Everyone’s journey to New York University is different. Growing up, I went to an international school in Frankfurt, Germany, for my entire school career. In a way, I always knew I wanted to go to college in the US. I was just looking for the right fit to make my dreams a reality.

NYU Stern School of Business had two main values I was seeking: a global education and the opportunity to be pushed outside of my comfort zone. Still, picking a college 4,000 miles away was intimidating! At first, I was more scared of moving and settling in during my first year. But, I was also going from a small graduating class of 60 to my NYU Stern class year with 10 times as many students. And beyond that—my class year at NYU was about 100 times bigger! 

Settling In at NYU

Knowing the transition might be scary, my mom flew with me to New York. She helped me move into my residence hall before I attended Welcome Week events. To be proactive about getting homesick halfway around the world, I brought little pieces of home with me. These included a scarf for my favorite football (sorry…soccer!) team and pictures of my hometown and family. When Welcome Week ended, my mom headed back to Germany with a heavy heart. I’m an only child who is close with her family. And now I was going to spend the next four years six time zones apart. I knew I would miss them.

An auditorium view of a projection screen with Welcome on a purple background.
Welcome Week for NYU Stern Class of 2023 students
A bed against a wall with sparkling lights and photo collage.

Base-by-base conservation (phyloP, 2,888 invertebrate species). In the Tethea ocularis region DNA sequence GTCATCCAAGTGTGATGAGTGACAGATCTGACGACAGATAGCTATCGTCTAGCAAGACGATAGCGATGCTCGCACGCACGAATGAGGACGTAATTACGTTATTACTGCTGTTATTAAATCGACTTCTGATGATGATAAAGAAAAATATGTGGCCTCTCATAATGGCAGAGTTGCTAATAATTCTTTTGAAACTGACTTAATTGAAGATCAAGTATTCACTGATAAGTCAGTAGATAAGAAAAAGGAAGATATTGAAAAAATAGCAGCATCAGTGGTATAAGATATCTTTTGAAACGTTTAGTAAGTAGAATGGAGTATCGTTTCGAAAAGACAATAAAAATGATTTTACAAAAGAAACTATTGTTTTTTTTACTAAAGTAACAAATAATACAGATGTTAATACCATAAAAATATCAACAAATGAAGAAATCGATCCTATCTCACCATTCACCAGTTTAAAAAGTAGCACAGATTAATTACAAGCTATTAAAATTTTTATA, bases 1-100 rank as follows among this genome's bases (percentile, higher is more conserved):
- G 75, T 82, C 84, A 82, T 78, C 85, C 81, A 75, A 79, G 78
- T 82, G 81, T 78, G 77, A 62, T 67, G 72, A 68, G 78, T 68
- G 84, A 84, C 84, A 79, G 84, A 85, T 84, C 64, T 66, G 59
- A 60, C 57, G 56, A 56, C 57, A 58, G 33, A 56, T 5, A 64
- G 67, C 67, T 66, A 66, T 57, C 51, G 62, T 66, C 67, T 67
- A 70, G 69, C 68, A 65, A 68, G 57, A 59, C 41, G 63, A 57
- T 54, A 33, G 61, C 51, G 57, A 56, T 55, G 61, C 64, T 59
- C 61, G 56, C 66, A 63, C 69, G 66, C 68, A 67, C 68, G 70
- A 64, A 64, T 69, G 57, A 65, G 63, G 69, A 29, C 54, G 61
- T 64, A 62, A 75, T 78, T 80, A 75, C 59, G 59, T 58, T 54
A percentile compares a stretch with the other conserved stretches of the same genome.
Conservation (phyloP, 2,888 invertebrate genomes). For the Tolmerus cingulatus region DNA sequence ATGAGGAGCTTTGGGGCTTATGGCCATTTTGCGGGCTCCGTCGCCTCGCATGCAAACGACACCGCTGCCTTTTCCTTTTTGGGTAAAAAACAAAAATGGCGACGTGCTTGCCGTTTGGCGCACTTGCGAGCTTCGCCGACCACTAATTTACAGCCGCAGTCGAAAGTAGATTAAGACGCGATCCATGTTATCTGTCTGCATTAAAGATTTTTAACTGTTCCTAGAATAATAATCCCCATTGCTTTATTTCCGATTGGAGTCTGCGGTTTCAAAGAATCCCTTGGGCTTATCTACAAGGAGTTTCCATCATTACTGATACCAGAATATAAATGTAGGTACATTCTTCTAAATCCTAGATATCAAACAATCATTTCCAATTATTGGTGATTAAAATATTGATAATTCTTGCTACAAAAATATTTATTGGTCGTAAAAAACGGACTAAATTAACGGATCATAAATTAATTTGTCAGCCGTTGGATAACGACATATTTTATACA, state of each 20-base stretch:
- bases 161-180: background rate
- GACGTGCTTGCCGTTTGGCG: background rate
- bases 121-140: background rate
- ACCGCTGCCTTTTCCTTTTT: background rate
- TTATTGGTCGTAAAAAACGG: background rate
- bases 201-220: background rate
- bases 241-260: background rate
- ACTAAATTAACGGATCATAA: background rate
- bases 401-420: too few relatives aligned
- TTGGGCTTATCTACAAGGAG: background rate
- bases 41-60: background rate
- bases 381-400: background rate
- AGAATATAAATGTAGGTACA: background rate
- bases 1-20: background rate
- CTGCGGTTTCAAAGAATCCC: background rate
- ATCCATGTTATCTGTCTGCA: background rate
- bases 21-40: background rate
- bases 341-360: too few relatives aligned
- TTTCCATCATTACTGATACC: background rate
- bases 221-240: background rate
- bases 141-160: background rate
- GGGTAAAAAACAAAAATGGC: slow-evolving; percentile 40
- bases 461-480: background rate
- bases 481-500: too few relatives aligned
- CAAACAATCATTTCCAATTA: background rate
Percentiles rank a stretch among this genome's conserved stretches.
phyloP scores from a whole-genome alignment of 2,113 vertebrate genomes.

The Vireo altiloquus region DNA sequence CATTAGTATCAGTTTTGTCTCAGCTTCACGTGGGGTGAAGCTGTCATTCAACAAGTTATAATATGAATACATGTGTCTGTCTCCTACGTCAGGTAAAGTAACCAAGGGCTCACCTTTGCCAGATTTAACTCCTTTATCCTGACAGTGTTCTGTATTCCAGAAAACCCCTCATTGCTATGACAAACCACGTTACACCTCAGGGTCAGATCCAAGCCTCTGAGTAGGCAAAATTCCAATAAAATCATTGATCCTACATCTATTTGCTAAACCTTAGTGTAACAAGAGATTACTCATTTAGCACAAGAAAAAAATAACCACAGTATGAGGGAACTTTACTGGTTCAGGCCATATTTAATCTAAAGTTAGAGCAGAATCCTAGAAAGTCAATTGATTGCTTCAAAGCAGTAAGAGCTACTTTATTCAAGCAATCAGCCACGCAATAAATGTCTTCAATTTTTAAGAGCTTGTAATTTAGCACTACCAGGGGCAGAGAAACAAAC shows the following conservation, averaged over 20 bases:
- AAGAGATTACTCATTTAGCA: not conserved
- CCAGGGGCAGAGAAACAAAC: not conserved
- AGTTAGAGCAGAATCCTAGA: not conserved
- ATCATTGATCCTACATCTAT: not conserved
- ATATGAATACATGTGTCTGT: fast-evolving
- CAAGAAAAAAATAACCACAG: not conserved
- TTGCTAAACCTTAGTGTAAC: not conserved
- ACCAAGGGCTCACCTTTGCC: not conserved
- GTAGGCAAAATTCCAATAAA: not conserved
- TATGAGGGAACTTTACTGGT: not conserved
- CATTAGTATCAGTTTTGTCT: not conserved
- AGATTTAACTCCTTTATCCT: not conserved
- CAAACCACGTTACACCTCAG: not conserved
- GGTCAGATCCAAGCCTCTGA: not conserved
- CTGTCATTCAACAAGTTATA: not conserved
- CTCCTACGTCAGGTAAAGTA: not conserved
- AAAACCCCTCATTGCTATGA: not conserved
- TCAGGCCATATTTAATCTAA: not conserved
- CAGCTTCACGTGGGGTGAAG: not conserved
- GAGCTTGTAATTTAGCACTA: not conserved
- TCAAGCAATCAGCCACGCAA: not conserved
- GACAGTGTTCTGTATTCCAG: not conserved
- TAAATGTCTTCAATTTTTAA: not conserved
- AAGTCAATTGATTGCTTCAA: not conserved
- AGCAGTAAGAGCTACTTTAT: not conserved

My Weinstein Hall room with a photo collage and my favorite bedding

My first few weeks of school were a whirlwind: lots of changes and learning. Transitioning to college meant having a lot more responsibility, including taking care of myself for the first time all by myself; figuring out the American education system with things like office hours, recitations, grading, and homework assignments; and somehow communicating with my family and parents.

But a lot of my high school friends chose to stay closer to home. They were enjoying their time in Amsterdam, London, and Berlin. They quickly slipped into the right habits! They seemed to have it all figured out!

Why did I feel so behind? 

Shifting My Perspective

Thankfully, one of the first resources I learned about at NYU turned out to be the most valuable: my resident assistant (RA). An RA is an NYU upperclass student who lives on your residence hall floor. They’re there to help you with all of your concerns and questions. My RA was awesome! She also happened to be an international student from South America.

I was able to have a candid conversation and share all of my thoughts with her, while she offered her experience and insights on similar issues. At the end of our nearly two hour long conversation, she had helped me remind myself why I chose NYU in the first place. I concluded that it was time to realize my potential and capitalize on the opportunities I had moved here for.

Making NYU Home

After this revelation, I sprung into action to make New York City feel more like home.

On the one hand, I made a more conscious effort to communicate with my parents and family back home. I scheduled weekly calls and sent regular updates. It was a nice way to stay in touch more consistently and hear about everything that was going on back home. On the other hand, I also made an effort to join organizations for a new perspective of NYU and the city in general. A few that connected me to home were European Society, a high school club, and the international student support initiative.